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Presidential Security Service Drops General Officer Rank from Its Leadership Post

Presidential Security Service Drops General Officer Rank from Its Leadership Post

Posted July. 04, 2005 03:12,   


The Presidential Security Service has erased the last remnant of “military culture.”

Until now, the status of the chief presidential guard was stipulated as a “parliamentary minister, vice-minister or general-level officer” in the enforcement ordinance of the Presidential Security Service (PSS). The part of “general-level officer” was recently deleted through voting in a cabinet meeting. The new ordinance came into effect after President Roh Moo-hyun signed it on June 30.

The erased article was inserted right after the neo-militarists came into power and revised the law regarding the PSS through a legislation meeting of the national preservation committee in January 1981. It was the intention of the neo-militarists to hold sway over the PSS legitimately by letting a general on the active list to assume the position of chief presidential guard.

The article saying “[a president] may appoint officers on active duty, if necessary, to deputy chief of the presidential guard and staff” was also inserted then, and was deleted on this occasion, too.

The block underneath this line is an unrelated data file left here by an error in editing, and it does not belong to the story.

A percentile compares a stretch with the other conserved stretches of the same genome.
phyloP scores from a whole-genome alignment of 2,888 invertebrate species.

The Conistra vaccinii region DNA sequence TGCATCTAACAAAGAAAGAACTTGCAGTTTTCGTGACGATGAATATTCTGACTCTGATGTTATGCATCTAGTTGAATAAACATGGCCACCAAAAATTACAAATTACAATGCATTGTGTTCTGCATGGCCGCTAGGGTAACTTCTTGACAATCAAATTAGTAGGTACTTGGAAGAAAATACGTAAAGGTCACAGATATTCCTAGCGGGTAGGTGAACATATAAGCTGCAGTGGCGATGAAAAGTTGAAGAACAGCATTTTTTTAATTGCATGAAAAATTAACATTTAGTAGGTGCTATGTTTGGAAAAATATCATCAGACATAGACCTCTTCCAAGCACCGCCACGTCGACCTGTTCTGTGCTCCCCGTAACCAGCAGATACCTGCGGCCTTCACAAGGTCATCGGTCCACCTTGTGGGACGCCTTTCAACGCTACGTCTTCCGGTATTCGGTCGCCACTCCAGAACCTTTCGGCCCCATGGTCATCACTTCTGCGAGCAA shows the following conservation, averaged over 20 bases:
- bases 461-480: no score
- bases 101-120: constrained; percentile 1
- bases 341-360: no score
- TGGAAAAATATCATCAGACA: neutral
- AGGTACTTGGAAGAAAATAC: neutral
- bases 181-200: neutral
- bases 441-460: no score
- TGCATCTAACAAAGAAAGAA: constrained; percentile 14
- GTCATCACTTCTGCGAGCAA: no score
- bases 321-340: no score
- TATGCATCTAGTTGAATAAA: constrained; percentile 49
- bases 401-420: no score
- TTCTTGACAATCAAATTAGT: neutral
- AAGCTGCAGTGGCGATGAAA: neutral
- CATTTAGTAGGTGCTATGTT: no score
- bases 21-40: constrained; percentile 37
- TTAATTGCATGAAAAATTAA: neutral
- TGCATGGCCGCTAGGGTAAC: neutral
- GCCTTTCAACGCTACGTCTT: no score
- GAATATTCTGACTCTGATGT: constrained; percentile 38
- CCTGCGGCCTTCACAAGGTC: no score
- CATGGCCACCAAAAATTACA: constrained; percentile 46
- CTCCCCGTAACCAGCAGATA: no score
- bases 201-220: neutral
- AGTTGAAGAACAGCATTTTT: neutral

Jeong Dong-ho, who served as the fourth chief presidential guard after the October 26 crisis in 1979 for a year and seven months, is the only case in which a general on active duty assumed the position of chief of the presidential guard. Since its establishment in 1963, however, most chief presidential guards were reserve generals, and thus the position was considered as an exclusive possession of those in the military clique.

With the appointment of a former regular presidential guard, Park Sang-bum, to the ninth chief presidential guard for the first time in the Kim Young-sam administration, the signal gun for civilianization was shot in the PSS. President Roh also appointed Kim Se-ok, who was a former chief of the Korean National Police Agency, thinking of civilianization of the PSS.

Nonetheless, since a cooperative relationship with the military is indispensable considering the characteristics of escort tasks, there are about 10 military officers, including two colonels, on active duty dispatched to the PSS. There are more than a few presidential guards among those who joined the PSS through open employment that were former ROTC officers.

Meanwhile, according to the regulation that the PSS is in charge of former ex-presidents for seven years after they leave office, the PSS transferred the task of escorting former President Kim Young-sam to the Korean National Police Agency as of February 24, 2005.

Jung-Hun Kim jnghn@donga.com